On November 17, 2000, at 0958 Eastern Standard Time, a Cessna 172K, N79054, was substantially damaged during takeoff at the Hagerstown Airport (HGR), Hagerstown, Maryland. The certificated private pilot and three passengers were not injured. Visual meteorological conditions prevailed and no flight plan was filed for the personal local flight conducted under 14 CFR Part 91.

According to the pilot, the purpose of the flight was to introduce several passengers to the Young Eagles Program. He performed a pre-flight inspection, and explained to the passengers the function of each component as he checked it. He then taxied the airplane to Runway 27 and applied full power for takeoff. The trim tab was set in the "up" position, and the airplane rotated on its own at the end of the takeoff roll. The pilot received "no elevator response" from the airplane during the climb, and then noticed the control wheel lock was still connected to the control yoke. The airplane then "crashed back down on the runway," the nose landing gear tire "blew," the nose gear collapsed, and the airplane slid to a stop on its nose.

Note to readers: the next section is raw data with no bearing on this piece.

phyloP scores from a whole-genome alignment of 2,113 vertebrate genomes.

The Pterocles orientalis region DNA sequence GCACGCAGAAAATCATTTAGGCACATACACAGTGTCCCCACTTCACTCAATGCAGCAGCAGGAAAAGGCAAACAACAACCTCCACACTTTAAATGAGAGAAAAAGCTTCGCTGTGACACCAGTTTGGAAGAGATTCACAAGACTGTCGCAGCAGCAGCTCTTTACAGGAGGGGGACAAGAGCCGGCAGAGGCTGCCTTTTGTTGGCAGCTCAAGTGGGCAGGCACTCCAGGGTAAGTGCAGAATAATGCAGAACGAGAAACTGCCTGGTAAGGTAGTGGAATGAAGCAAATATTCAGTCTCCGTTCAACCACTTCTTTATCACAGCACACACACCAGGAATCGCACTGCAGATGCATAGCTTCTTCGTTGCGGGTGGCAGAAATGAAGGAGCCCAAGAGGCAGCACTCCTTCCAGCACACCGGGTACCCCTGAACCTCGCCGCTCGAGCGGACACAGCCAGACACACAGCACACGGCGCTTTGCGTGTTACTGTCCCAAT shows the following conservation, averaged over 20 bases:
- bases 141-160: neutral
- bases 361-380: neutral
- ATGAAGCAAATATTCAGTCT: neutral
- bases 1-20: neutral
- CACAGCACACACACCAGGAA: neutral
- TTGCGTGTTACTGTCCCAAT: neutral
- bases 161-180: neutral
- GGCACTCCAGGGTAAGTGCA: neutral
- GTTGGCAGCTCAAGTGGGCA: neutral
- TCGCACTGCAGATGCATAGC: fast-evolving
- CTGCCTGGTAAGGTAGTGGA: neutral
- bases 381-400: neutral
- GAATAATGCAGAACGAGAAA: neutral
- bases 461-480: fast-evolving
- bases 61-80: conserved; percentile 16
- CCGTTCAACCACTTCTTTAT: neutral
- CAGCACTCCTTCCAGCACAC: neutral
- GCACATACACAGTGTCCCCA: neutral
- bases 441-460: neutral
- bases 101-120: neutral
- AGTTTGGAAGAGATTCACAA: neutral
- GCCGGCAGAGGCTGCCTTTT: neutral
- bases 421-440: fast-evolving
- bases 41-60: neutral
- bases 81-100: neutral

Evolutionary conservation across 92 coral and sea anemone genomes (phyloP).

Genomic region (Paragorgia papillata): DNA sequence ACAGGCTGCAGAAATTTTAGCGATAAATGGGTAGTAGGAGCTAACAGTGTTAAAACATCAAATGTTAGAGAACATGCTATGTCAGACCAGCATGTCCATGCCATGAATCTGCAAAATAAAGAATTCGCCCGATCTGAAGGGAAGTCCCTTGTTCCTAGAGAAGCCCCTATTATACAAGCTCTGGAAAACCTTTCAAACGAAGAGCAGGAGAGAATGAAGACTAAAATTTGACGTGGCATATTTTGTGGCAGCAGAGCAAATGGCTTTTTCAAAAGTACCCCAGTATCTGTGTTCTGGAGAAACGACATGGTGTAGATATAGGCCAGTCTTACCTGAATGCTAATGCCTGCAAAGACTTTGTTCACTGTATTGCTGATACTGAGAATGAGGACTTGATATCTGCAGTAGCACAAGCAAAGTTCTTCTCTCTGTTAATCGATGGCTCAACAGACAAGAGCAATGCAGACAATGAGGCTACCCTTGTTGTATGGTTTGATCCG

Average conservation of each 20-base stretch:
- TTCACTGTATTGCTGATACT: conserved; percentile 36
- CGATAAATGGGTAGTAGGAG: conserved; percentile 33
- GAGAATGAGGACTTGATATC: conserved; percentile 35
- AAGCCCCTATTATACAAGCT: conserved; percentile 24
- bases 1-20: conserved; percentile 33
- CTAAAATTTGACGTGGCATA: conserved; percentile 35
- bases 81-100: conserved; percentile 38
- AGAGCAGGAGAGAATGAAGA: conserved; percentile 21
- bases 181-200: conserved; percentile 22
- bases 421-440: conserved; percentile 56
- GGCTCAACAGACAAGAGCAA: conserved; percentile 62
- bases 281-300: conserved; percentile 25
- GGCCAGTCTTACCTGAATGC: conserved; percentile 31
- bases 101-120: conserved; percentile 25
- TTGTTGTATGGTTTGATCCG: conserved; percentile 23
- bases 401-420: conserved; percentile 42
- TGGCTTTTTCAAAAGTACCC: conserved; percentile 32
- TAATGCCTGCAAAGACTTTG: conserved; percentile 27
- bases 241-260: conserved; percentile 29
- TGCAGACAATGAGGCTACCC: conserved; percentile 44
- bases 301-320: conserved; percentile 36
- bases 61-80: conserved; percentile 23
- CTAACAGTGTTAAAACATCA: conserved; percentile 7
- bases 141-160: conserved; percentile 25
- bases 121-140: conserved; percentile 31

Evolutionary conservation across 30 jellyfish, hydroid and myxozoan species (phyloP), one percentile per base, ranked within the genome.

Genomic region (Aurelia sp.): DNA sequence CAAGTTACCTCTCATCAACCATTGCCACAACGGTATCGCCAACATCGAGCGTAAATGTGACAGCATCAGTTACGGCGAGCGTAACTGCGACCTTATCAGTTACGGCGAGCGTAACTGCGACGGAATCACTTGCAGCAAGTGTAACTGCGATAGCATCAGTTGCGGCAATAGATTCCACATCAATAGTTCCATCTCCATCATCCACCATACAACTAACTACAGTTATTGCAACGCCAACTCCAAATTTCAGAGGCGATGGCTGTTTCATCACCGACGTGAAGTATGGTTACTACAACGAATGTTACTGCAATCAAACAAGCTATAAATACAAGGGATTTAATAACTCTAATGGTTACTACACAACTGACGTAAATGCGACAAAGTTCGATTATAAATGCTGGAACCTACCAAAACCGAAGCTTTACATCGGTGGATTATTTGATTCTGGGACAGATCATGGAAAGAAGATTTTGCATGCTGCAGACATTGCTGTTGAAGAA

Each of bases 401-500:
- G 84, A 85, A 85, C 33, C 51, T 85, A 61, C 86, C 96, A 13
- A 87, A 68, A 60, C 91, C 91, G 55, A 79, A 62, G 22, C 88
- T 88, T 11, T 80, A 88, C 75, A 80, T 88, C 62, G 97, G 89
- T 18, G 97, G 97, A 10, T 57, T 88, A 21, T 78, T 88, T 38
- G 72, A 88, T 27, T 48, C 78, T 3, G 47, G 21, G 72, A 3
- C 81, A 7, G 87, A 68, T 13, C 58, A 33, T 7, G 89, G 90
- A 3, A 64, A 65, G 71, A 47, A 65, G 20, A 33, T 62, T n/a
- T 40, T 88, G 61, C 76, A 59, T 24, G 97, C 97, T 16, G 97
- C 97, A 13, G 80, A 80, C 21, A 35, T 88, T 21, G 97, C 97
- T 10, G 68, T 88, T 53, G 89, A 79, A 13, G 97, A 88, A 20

The pilot stated that he did not perform a run-up inspection because he had just flown in from another airport, and intended to immediately depart again.

According to the passenger seated in the right front seat, the pilot taxied to the runway and applied full throttle for takeoff. During the takeoff roll, the pilot attempted to remove a pin from the control wheel with one hand. About halfway down the length of the runway, the pilot used both hands to attempt to remove the pin, as the airplane lifted off the ground. The airplane climbed to about 20 feet and "crashed straight down" onto the runway.

Examination of the airplane by a Federal Aviation Administration (FAA) inspector revealed the burst nose landing gear tire, and damage to the airplane's propeller, firewall, and belly.

According to the Cessna 152 Pilot's Operating Handbook, the second item on the PREFLIGHT INSPECTION checklist is to remove the control wheel lock. Additionally, the second item on the BEFORE TAKEOFF checklist is to "check for free and correct movement" of the flight controls.

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